Postcard: 2017 FEI World Cup™ Dressage Final - Freestyle

As befits a global championship, the performances were world-class in the musical freestyle at the CenturyLink Center in Omaha, but no one came close to getting between Isabell Werth and her title.
Avatar:
Nancy Jaffer
Author:
Publish date:
Social count:
0
As befits a global championship, the performances were world-class in the musical freestyle at the CenturyLink Center in Omaha, but no one came close to getting between Isabell Werth and her title.

April 1, 2017—She’s the best dressage rider on earth, and keeps on proving it. Germany’s Isabell Werth did not disappoint in taking the FEI Dressage World Cup freestyle this afternoon for the third time in 25 years.

“Today I felt it’s our day,” said Isabell. “I was really enjoying the ride. Today it was really just perfect.”

Isabell Werth gives fans a thumbs-up after finishing her freestyle on Wiehegold OLD with a phenomenal score of 90.704 percent.

Isabell Werth gives fans a thumbs-up after finishing her freestyle on Wiehegold OLD with a phenomenal score of 90.704 percent.

While her victory was predictable, it also was worth watching for the refinement of her performance with Wiehegold OLD. Every beat of the music and every step the black mare took were beautifully synced by Isabell, who has more Olympic gold medals than any other equestrian, ever—which includes eventers and show jumpers, too. At age 47, she continues to show dedication and artistry that undoubtedly will add more titles to her record.

Isabell Werth and Wiehegold OLD on their victory pass in Omaha.

Isabell Werth and Wiehegold OLD on their victory pass in Omaha.

The audience of 8,578 showed its appreciation of Isabell’s artistry and her score of 90.704 percent, but it was also vocal in its support of the American favorite, Laura Graves. The roar of approval for her performance began after Laura and Verdades did a piaffe fan on centerline and then showed off a flashy extended trot. The sound from the audience crescendoed to the point that “I couldn’t even hear my music, so I kind of had to guess on the final halt,” Laura revealed.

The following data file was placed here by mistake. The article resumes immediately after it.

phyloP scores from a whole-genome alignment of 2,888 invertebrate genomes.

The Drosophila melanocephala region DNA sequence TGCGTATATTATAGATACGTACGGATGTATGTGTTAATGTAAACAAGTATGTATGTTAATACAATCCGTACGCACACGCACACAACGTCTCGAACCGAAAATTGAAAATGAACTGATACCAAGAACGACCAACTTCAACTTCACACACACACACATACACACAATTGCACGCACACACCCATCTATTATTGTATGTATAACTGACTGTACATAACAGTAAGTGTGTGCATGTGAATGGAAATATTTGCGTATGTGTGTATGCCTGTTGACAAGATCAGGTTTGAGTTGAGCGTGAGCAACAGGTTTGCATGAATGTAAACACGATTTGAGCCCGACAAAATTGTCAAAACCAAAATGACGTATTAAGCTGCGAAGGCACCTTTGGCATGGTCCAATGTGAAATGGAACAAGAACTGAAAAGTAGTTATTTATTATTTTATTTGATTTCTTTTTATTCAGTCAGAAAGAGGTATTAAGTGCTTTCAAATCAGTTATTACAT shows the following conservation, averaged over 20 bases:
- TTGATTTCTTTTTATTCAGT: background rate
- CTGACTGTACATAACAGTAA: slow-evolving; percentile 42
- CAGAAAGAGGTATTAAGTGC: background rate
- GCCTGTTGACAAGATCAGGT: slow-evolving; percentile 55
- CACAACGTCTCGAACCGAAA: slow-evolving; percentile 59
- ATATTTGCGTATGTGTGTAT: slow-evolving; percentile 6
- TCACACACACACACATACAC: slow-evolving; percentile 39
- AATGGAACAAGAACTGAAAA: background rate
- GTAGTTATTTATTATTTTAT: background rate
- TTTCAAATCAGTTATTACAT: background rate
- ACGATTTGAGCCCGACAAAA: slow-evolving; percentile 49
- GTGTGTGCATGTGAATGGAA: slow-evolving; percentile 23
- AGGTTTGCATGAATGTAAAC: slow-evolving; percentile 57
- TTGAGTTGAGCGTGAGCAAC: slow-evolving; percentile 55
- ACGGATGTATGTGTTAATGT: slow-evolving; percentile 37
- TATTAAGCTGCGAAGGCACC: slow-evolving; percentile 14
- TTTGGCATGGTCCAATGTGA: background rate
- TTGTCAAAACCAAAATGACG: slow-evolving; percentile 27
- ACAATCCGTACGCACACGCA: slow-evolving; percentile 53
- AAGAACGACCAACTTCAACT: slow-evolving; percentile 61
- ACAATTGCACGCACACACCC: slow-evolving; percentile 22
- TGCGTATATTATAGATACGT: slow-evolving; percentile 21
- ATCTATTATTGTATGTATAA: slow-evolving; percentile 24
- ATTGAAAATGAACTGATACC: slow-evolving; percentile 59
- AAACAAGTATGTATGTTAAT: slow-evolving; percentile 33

“But knowing that the crowd approves, especially in your home country, is amazing.”

The fans loved the USA’s Laura Graves and Verdades.

The fans loved the USA’s Laura Graves and Verdades.

Laura and her coach, Debbie McDonald, had worked on increasing her freestyle’s degree of difficulty to show the judges what she and Diddy could do. The effort yielded a personal best score of 85.307, but it wasn’t enough to come close to the queen. Isabell, however, did note that competing against Laura gave her a push. With Valegro retired and his rider, Charlotte Dujardin, moving on to other horses, Laura is Isabell’s biggest competition.

The freestyle definitely fueled the feeling that Diddy has even more to give. I talked to Laura about how things went here, and when she thinks she’ll catch up to Isabell. Click on the right-pointing arrow to watch her video interview. 

I saw Debbie in the bustling trade fair and asked for her thoughts on Laura’s ride. Debbie has made all the difference for Laura, who burst on the scene in a big way at the selection trials for the 2014 World Equestrian Games, and has been improving ever since, coming close to the podium at the Olympics last year.

Listen to what Debbie had to say, it’s quite interesting. Click on the right-pointing arrow for her comments. 

Laura’s success should give hope to those who aren’t able to spend wildly on a horse that can make it to the highest levels of the sport. Laura’s mother, Freddie Graves, bought Diddy off a video when he was a weanling. We were talking about it in the trade fair, so feel free to listen in by clicking on the right-pointing arrow. 

The top three in the freestyle were in the same order that they placed in Thursday’s Grand Prix qualifier. Carl Hester did a beautiful job with Nip Tuck, who doesn’t have the same natural gifts as Wiehegold or Verdades, but can execute an amazingly complicated combination of movements.